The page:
As we also have blogged, shareholder derivative suits based on alleged AML failures are proliferating, for both U.S.-based and foreign-based financial institutions – as well as their executives. Primary examples include Danske Bank and some of its former executives, as well as Westpac, Australia’s second-largest retail bank, which currently face such lawsuits in the U.S. Such lawsuits now represent predictable collateral consequences flowing from AML-related scandals. Here, Western Union obtained dismissal because the plaintiffs failed to allege sufficient facts regarding the key issue of mental state – that is, facts that would support a strong inference of actual knowledge or reckless disregard that the public statements regarding Western Union’s actual state of AML compliance were false. The detailed Tenth Circuit opinion illuminates the practical contours of the scienter standard regarding AML compliance, or alleged lack thereof. Ultimately, plaintiffs’ arguments based upon a “fraud by hindsight” theory will fail.…
Continue Reading Tenth Circuit Rejects Shareholders’ Fraud Claims Against Western Union Based on Alleged AML Failings
AML Scandals Seem to Inevitably Spawn Investor Lawsuits
As we recently blogged, Westpac, Australia’s second-largest retail bank, has been embroiled in a scandal arising from approximately 23 million alleged breaches of Australia’s anti-money laundering/countering terrorist financing (“AML/CTF”) laws and regulations involving nearly $12 billion in transactions. The scandal broke on November 20, 2019 when the Federal Court of Australia filed a Statement of Claim (“SOC”) detailing how Westpac allegedly failed to monitor transactions involving its correspondent banks that, in turn, facilitated child exploitation abroad.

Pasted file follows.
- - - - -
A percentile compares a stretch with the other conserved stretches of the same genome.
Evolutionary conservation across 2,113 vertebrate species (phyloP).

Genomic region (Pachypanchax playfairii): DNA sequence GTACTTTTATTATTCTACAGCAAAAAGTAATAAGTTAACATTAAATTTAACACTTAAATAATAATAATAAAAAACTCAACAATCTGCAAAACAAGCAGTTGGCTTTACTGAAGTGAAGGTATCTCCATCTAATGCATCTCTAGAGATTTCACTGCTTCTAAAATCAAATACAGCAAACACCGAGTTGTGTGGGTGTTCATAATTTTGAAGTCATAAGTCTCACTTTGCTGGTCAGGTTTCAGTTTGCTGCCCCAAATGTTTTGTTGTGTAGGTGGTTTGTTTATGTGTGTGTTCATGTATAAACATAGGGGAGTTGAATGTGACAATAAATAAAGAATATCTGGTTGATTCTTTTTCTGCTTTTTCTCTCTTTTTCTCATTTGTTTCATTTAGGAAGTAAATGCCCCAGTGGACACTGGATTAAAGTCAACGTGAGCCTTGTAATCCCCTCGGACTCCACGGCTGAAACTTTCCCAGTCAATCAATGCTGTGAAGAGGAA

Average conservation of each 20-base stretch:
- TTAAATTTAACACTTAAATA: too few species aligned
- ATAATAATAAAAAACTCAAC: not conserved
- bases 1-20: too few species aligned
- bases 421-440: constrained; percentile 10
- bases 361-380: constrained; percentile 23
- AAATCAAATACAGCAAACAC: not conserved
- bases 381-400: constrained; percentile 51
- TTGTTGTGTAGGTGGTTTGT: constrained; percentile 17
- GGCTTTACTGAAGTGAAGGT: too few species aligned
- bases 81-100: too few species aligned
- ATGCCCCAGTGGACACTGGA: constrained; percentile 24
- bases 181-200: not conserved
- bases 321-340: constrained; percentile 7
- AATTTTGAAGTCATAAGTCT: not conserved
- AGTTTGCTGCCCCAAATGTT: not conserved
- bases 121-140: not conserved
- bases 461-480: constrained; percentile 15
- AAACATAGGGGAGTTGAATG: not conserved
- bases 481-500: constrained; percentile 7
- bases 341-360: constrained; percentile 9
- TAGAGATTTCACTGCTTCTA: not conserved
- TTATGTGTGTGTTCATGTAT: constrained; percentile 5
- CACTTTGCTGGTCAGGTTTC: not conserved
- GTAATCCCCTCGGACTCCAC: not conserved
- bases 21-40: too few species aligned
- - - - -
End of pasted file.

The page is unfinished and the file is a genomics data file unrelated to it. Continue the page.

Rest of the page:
In this post, we discus the Westpac scandal, its massive consequences and the details of follow-on private securities litigation, including in U.S. courts. As we further discuss, the same legal threats continue to bedevil Dankse Bank, the center of the world’s largest AML scandal.…
Continue Reading Investors Bring 10b-5 Action Against Westpac Over Money Laundering Scandal
On September 25, 2019, the Southern District of New York dismissed a complaint brought by victims of rocket attacks in Israel perpetrated in 2006 by Hizbollah, operating in Lebanon. Kaplan v. Lebanese Canadian Bank, SAL, Civ. No. 08 Civ. 7253, 2019 U.S. Dist. LEXIS 162505 (S.D.N.Y. Sept. 20, 2019). The Complaint was brought under the Anti-Terrorism Act, 18 USC 2333 (“ATA”). In it, the Plaintiffs alleged that the Lebanese Canadian Bank, SAL (“LCB”) provided banking services to five members of Hizbollah (“Hizbollah affiliates”), and by doing so, they materially supported an act of international terrorism.
Specifically, the Complaint alleged, among other things, that LCB failed to take certain due diligence measures, including reviewing public sources, and as a result continued to bank with members of Hizbollah. According to the Complaint, the bank’s customers’ afficilation with Hizbollah was “notorious public knowledge” due to news articles, reports, and Hizbollah’s own media sources. The Plaintiffs alleged that, even if the bank did not have actual knowledge, the bank at least should have known because it had a duty to perform due diligence on its customers, monitor and report suspicious or illegal banking activities, and not provide banking services to terrorist organizations.
Although the Kaplan case arises in the context of international terrorism and potential liability under the ATA, its analysis and conclusions can apply to more mundane state law tort claims against financial institutions by investors or consumers defrauded by the institution’s (former) customers. These claims often attempt to bootstrap allegations that a bank knew should have known about the customer’s fraud scheme due to the bank’s anti-money laundering (AML) monitoring and reporting obligations under the Bank Secrecy Act (“BSA”). As we have blogged, courts hold that evidence of an imperfect AML program and potential red flags about a customer fall short of the high bar required to sustain a claim for aiding and abetting a fraud or other tort against third party non-customers.
The United States continues to be plagued by mass shootings, which appear to be increasing in both frequency and lethality. Certain businesses have reacted by adjusting their business models, such as the recent decision by mega-retailer WalMart to stop selling some — but not all — types of ammunition. Likewise, some financial institutions…